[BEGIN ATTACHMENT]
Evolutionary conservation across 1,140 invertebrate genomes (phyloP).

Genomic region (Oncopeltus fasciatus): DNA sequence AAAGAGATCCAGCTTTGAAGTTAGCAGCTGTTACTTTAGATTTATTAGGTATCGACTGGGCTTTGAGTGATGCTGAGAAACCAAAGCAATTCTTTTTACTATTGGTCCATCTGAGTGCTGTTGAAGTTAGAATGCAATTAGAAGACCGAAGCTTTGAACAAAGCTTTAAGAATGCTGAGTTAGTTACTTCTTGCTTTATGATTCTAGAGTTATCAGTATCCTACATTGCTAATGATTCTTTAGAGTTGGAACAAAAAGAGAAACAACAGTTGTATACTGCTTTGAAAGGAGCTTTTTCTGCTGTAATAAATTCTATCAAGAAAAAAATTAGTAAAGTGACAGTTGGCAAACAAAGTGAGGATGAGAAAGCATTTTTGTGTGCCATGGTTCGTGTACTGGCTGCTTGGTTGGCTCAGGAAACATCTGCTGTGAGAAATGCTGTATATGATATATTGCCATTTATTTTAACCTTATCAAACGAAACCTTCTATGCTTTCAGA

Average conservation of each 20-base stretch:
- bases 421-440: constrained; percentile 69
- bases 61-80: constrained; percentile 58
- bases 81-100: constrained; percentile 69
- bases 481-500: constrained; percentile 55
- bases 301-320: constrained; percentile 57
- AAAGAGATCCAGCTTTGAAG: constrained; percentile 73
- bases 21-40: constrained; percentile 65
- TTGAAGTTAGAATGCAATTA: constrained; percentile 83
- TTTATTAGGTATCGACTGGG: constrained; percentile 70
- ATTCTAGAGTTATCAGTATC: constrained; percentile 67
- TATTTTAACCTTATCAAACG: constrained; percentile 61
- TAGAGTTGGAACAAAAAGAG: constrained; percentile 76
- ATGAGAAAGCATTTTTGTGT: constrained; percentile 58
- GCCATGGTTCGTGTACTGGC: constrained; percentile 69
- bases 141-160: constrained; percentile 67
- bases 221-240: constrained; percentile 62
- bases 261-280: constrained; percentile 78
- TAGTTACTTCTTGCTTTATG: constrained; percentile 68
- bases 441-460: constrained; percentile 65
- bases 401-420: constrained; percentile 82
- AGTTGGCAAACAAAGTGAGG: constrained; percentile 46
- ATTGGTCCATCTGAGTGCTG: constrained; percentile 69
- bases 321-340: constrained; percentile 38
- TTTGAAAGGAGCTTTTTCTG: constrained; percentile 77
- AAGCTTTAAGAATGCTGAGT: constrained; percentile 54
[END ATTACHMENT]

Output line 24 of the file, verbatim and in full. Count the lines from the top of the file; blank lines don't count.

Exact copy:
- AGTTGGCAAACAAAGTGAGG: constrained; percentile 46